How does renters insurance work?

how does renters insurance work

There are pros to renting. If a pipe breaks in the bathroom above your apartment, you don’t pay to fix the ceiling or the carpet. The con? The apartment above you flooded and therefore, so did yours. That means you must pay to replace any possessions that are damaged by the water.

The same rule applies to a rental house or condo. If a fire damages a room, your landlord pays for repairs. But how will you pay to replace your burned, smoked or waterlogged furniture, clothes, books and TV?

Your landlord’s insurance covers the building—not your belongings, i.e., the “contents.” That’s where renters insurance comes in. So how does renters insurance work? Read on to find out.

How does renters insurance work?

Renters insurance covers damage from fire, broken pipes … and what other causes? Events that cause damage or loss are called “perils” in insurance lingo.

Most renters insurance policies cover losses from common perils, such as fire, smoke, lightning, windstorm, theft, water leakage and falling objects. If you lose property from riots, volcanic eruptions or an airplane hitting your apartment, your policy probably covers these less typical perils as well. Plus you have a good story.

What types of losses are covered?

A lot more than you might think. Most renters insurance policies include four types of coverage: contents, loss of use, liability and medical payments to others.


This helps you to pay to replace “normal household belongings,” like clothing, furniture, computer equipment and other covered items that are stolen, lost or damaged. Most people need at least $20,000 to replace an apartment full of property. Yep, your stuff is worth more than you think.

However, do you have “pride and joy” items like $4,000 hand-built skis, a $6,000 high-definition home theater or a coin collection inherited from your grandpa? You will need an add-on to your policy (sometimes called an “endorsement,” a “rider” or a list of “scheduled items”) for these high-value possessions. We’ll cover those separately in a different article.

But we digress. Another benefit to renters insurance: The coverage travels with you. Renters insurance can cover what you take on vacation—such as cell phones, tablets, cameras—as well as what you leave back home. Lose your necklace at the gym? Your policy may cover that loss as well.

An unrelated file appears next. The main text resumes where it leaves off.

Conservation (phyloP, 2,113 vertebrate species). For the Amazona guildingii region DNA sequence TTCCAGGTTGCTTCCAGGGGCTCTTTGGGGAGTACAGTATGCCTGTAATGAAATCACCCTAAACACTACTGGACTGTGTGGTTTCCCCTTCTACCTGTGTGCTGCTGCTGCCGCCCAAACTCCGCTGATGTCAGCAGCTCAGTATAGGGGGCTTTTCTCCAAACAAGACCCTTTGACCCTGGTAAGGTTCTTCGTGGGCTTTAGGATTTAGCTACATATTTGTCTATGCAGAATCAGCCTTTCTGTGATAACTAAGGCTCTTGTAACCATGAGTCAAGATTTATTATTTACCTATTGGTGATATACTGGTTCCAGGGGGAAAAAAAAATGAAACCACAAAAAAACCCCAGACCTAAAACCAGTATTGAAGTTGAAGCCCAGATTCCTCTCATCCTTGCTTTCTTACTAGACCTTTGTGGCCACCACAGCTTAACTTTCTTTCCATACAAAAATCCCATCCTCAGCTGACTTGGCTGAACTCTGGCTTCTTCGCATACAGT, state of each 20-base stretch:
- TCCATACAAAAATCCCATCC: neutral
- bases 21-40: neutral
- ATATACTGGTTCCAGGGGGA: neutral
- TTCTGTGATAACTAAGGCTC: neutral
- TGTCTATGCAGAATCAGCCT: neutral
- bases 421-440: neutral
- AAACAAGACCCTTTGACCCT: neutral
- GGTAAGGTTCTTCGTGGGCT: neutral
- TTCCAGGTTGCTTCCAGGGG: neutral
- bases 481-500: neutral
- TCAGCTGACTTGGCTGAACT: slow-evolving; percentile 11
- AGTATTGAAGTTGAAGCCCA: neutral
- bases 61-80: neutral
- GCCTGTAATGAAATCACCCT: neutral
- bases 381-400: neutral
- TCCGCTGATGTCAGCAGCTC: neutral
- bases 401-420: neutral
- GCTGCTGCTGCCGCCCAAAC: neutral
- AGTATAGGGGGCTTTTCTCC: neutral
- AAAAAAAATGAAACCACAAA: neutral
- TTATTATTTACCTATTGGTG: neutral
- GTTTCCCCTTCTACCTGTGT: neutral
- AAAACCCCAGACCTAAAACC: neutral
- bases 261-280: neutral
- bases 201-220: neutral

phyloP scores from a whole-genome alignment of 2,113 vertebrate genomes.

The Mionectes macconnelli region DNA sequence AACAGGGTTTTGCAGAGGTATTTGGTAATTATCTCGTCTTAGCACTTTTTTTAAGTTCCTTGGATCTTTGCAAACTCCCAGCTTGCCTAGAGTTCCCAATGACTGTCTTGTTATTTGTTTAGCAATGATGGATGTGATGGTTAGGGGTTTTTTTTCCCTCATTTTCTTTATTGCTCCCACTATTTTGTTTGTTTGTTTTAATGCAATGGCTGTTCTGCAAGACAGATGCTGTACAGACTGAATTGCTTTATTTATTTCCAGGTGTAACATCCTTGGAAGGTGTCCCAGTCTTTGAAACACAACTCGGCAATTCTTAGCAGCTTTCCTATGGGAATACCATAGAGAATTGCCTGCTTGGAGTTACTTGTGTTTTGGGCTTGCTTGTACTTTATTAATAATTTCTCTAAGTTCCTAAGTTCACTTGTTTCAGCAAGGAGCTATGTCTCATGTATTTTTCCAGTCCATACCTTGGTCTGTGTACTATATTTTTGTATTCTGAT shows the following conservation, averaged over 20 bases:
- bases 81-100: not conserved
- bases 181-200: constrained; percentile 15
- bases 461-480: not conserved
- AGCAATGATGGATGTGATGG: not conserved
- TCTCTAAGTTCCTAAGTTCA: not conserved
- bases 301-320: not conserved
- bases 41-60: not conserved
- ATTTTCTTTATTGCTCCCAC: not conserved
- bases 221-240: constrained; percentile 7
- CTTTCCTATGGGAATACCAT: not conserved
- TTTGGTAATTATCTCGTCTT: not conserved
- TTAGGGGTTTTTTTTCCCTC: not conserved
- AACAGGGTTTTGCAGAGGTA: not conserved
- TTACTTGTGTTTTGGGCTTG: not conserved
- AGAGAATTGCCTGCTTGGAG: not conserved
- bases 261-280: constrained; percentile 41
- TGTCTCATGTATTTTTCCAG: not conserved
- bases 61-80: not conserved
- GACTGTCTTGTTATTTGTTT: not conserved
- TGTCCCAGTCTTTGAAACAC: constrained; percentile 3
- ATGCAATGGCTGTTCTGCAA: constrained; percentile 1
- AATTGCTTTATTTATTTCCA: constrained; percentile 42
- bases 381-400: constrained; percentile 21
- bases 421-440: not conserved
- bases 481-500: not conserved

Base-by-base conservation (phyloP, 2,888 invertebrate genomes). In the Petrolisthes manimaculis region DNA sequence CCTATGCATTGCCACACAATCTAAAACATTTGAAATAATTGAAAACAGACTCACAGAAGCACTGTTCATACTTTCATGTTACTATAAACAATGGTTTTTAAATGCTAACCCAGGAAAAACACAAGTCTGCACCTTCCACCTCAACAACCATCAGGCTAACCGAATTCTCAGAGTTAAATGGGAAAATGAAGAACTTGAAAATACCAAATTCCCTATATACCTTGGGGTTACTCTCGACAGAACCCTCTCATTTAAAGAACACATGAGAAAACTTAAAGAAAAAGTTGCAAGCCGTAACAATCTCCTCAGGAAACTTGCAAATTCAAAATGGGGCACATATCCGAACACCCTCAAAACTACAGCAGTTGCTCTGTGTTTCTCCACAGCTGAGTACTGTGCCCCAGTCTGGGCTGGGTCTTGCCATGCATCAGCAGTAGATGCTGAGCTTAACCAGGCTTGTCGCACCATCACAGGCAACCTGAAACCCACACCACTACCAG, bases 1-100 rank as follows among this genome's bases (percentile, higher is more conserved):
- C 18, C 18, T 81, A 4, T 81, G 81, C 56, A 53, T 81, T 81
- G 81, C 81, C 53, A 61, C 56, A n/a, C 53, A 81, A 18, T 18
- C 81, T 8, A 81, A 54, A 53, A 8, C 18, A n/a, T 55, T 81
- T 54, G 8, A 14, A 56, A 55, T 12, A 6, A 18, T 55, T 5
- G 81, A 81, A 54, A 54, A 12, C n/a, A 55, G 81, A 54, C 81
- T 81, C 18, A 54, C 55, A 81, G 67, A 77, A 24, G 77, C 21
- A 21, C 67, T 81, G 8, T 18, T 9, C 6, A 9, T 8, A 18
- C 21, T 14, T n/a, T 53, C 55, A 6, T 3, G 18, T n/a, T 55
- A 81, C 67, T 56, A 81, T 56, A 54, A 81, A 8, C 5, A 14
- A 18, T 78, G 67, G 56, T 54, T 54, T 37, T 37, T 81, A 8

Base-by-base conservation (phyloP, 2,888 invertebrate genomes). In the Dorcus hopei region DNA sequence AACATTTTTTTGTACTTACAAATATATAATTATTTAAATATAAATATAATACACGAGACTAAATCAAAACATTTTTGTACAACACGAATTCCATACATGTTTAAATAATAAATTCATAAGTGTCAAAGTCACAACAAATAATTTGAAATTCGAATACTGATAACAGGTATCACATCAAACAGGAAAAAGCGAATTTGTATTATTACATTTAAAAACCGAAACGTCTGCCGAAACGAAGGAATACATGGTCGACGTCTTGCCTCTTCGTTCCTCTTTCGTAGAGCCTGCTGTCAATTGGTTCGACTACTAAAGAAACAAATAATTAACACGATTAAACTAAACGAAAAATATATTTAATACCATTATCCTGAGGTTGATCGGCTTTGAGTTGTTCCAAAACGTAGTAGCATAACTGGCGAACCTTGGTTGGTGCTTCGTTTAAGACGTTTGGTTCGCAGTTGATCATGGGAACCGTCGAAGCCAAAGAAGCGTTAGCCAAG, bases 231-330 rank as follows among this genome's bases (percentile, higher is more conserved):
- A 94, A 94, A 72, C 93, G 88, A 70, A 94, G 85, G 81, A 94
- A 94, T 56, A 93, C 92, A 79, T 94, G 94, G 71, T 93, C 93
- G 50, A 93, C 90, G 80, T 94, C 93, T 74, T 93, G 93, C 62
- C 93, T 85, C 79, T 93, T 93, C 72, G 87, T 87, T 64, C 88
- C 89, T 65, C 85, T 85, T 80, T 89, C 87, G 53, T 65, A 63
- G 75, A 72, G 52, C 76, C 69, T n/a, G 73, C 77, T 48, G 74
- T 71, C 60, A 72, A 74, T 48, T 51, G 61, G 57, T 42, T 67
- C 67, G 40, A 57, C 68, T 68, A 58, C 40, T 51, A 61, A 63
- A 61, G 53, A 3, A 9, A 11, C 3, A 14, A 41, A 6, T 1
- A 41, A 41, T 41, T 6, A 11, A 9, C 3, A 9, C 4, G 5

Loss of use

After a fire or other disaster, your rental home or apartment may no longer be safe or inhabitable. Renters insurance will help cover the additional living expenses associated with this, such as paying for hotel rooms or moving to a new rental.


You accidentally start a kitchen fire and it scorches the ceiling. You crash your drone through the neighbor’s picture window.

Renters insurance covers this, too—because liability coverage is usually included in these plans. This coverage helps you to pay costs if you injure others or damage their property. It’ll even cover if you if you’re taken to court, including the associated legal fees. We hope you’ll never have your day in court but, if you do, renters insurance may be the fix. So if you’re wondering, “Is renters insurance worth it?” The answer is likely yes.

Medical payments to others

You throw a big party and a guest breaks her arm. Your dog bites your neighbor and sends him to the ER for stitches.

Liability coverage protects you in these situations, helping to cover medical bills which guests on your property might otherwise incur should something unpleasant happen.

Is renters insurance required? Maybe.

Some landlords require all tenants to carry renters insurance. It protects them and it protects you—a win-win.

Even if it is not required, renters insurance makes sense. The average policy costs less than $200 a year. And that monthly cost is nothing compared to the cost of buying new furniture, clothes, and appliances (or replacing the neighbor’s window).